I got a restraining order between my sons and my ex’s violent drunk husband after he almost ran over my oldest with his truck. I had it extended 6 times (iirc) and only lost it after the rural county court clerk “lost” some paperwork. Did I mention that the asshole’s grandfather’s picture was on the court wall? Ooooold family, well connected.

    My wife got one between her and her ex after she started getting threatening phone calls from him again. This was a man who did in fact try to kill her once.

    In all of the above, a removal of firearms from the equation would have been at worst a small inconvenience for the 2 week TPO. In the latter 2 of the above it would have allowed me to sleep a lot easier and at the very least I wouldn’t have felt the need to carry a gun whenever I knew I was going to see the ex’s violent fucked up idiot husband.

    13
  23. MarkedMan says:

    @Mu Yixiao: I’m not sure why you think this is a bad thing? What’s the evidence that these orders are mistaken?

    7
  24. dmichael says:

    So “these measures are widely presumed to benefit their party [Democratic].” Why is that James? Maybe because a majority of those allowed to vote will vote for the candidates that support measures to help them? So, an effort to allow the free exercise of a constitutional right is a partisan move? Maybe you should admit that the Republican party is now the Anti-Constitution party. Those who disagree could always just move to Wisconsin where democracy is being crushed. See https://weeklysift.com/2020/04/13/the-republican-shenanigans-in-wisconsin/

    4
  25. An Interested Party says:

    Granting that Northam and the legislature that passed this is Democratic and that these measures are widely presumed to benefit their party, it’s a rather sweeping change.

    Much like reality having a liberal bias, ensuring fairness in elections and making sure that the franchise is available to as many eligible people as possible benefits Democrats…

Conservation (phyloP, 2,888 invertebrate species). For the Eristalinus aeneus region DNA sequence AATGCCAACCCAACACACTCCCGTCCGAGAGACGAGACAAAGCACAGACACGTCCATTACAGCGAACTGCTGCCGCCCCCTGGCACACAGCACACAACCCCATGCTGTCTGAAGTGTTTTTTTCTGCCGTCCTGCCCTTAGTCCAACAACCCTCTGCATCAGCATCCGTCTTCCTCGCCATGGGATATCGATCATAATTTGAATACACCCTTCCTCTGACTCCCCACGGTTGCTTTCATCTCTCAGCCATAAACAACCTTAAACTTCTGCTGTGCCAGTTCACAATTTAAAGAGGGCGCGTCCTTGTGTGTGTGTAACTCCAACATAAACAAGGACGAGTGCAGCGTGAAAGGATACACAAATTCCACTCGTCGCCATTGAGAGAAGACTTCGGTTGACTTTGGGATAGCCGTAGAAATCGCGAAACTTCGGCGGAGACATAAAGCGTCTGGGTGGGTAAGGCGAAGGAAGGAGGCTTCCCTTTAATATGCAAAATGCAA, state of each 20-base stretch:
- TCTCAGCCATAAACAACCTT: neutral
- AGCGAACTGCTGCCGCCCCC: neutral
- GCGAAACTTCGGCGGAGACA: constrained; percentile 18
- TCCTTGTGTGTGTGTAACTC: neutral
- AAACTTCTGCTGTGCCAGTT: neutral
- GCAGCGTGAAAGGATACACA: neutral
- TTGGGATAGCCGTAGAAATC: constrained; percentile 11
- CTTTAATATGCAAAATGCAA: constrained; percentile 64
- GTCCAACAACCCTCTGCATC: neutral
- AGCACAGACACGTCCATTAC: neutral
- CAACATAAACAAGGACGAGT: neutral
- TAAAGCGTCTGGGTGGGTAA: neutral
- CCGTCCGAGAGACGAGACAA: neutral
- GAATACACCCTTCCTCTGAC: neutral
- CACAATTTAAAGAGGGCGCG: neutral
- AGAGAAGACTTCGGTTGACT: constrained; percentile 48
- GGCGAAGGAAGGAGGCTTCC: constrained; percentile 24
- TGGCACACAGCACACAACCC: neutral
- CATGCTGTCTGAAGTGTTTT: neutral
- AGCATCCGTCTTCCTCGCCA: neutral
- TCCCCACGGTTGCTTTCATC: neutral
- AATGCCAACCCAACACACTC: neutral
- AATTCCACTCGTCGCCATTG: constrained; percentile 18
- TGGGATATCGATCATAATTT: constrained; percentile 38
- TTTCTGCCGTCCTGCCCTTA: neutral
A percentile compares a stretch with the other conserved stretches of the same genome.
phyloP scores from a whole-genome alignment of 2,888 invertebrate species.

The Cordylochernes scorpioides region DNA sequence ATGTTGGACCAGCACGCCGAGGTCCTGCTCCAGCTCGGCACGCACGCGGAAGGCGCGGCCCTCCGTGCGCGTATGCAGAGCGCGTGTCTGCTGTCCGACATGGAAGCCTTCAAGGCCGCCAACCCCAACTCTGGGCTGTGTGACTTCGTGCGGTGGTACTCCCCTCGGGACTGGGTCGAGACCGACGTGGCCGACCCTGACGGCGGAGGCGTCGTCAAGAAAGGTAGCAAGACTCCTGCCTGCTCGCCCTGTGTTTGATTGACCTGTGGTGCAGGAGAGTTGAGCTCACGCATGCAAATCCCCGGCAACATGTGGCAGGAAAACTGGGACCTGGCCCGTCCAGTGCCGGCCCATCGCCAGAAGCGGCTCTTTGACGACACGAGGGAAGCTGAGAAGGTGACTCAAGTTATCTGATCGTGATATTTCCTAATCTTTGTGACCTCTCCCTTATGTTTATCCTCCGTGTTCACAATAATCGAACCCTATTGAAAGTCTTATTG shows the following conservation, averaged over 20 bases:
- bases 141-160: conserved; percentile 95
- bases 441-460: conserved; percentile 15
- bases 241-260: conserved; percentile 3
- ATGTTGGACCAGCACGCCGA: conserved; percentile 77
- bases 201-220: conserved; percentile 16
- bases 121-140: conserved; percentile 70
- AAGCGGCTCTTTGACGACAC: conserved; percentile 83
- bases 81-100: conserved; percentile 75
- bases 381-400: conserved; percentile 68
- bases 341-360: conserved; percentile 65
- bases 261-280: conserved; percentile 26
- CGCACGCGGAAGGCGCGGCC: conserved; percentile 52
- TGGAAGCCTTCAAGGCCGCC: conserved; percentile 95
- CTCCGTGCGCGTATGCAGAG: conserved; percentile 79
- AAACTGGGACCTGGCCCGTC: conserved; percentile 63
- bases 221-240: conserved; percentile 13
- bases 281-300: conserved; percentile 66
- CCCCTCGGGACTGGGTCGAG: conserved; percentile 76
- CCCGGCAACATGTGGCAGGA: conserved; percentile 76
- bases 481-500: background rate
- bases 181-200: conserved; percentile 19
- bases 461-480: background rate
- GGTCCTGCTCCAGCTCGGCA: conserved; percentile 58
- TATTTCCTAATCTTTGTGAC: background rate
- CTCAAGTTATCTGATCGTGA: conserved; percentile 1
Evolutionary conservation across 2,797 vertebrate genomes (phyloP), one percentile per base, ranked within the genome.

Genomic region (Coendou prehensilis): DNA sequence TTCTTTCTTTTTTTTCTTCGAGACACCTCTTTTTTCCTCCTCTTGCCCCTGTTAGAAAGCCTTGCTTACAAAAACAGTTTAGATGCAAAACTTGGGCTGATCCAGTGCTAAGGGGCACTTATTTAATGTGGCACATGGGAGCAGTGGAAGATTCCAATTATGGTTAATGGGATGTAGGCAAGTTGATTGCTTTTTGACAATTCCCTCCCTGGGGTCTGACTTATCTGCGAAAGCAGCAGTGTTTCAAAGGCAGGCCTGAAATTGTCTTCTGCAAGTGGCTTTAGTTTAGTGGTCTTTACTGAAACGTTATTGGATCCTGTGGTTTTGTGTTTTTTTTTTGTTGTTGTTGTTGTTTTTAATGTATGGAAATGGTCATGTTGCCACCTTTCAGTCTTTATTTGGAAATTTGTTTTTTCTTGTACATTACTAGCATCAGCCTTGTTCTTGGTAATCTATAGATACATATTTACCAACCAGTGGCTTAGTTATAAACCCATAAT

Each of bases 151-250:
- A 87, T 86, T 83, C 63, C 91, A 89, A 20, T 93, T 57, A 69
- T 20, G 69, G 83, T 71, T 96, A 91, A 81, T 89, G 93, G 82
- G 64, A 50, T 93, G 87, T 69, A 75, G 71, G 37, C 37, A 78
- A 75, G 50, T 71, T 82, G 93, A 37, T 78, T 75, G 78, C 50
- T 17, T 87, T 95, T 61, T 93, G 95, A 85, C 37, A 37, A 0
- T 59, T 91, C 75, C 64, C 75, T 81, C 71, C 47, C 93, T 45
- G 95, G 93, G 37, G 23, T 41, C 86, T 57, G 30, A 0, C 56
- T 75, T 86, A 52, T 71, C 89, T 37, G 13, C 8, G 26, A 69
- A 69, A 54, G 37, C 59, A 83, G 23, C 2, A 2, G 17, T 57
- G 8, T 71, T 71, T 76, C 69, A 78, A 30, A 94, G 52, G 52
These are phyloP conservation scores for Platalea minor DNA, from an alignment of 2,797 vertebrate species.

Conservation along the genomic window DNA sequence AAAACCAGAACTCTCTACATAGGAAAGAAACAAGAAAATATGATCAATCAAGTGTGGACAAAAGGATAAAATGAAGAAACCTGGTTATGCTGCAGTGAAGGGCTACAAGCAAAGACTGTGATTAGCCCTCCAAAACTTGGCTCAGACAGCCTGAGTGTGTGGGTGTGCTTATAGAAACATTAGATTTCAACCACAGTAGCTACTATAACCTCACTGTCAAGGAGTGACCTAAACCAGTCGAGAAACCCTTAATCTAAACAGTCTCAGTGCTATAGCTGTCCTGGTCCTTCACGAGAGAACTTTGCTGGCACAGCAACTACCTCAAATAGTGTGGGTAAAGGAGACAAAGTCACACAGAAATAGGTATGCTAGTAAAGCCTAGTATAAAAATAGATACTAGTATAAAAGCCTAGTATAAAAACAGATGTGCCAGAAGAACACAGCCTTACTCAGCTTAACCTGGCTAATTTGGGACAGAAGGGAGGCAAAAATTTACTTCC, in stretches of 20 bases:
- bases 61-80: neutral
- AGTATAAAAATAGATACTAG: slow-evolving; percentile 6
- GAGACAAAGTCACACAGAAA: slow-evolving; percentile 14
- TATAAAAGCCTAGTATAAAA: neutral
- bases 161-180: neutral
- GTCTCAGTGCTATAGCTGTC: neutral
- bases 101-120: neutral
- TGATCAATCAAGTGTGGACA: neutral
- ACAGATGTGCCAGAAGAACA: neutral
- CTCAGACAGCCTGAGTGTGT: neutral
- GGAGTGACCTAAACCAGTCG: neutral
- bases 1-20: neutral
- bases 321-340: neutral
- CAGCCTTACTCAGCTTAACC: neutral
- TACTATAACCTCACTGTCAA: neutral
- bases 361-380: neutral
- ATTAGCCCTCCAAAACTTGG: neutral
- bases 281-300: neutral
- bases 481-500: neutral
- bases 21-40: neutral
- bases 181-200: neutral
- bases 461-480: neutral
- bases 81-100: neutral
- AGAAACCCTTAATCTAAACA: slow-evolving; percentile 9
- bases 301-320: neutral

9
  26. Tyrell says:

    @Neil Hudelson: Someone with a grudge, such as an ex-wife or ex-husband, a former employee or employer, or team coach could make up stuff and go to some judge. They would prevent a person from being hired or playing on an opposing team. That may sound far fetched, but look how technology is being used to spy on people and get all our private records. Now in one area the police are using drones to spy on people who are too close to each other!
    Freedom of assembly

    1
  27. DrDaveT says:

    @Tyrell:

    Someone with a grudge, such as an ex-wife or ex-husband, a former employee or employer, or team coach could make up stuff and go to some judge.

    This is already true. It’s part of why we have judges. Also, why do you think that doing such a thing would be free of consequences for the liar?

    7
  28. Michael Reynolds says:

    @Tyrell:
    A rational gun owner would have no serious objection to losing his gun for 2 weeks. If it’s for hunting, delay the hunting trip. If it’s for protection the odds of one needing a gun in any two week period is about like the odds of getting hit by a meteorite. If it’s target practice, again, wait two weeks.

    The hysteria comes from insecure men who feel a gun is a signifier of masculinity. A penis. Missing your penis for two weeks, sure, I can see getting upset over that. But then admit that’s the issue, stand up (like a man) and admit that your fear of losing your gun is because without it you feel weak and emasculated. Then face the reality that most men are too secure to need a gun in the first place. Own your psychological issues.

    Republicans are simultaneously pushing for old people to accept the risk of death from coronavirus, while terrified of facing a day without a gun for the coming race war.

    Gun nuts are sick in the head. It’s vaguely a Catch-22: if you’re so pathetic you can’t go two weeks without a gun you obviously should not be owning a gun.

    10
  29. Mu Yixiao says:

    @wr:

    @Mu Yixiao: Wait — you mean if some hysterical broad starts whining because her husband gave her what was coming and crying to the government to protect her now that he’s been spending all his days polishing his gun collection, they’re going to order him to stay away from her just because she says so?

    I believe in restraining orders. I know several people who’ve had to get them, and I’ve had one situation where I considered asking for one. So your snarky “Oh! You don’t mind domestic abuse” reply is both childish and beneath the level of conversation one expects here.

    Red Flag laws aren’t just restraining orders. They don’t just say “You’re not allowed to be within N feet of person X”. They empower the police to enter a home, confiscate guns, and/or place the alleged “dangerous person” into psychiatric detention until they get a chance to prove they’re not actually dangerous.

    Under most of these laws, the person who files the complaint doesn’t even need to feel threatened.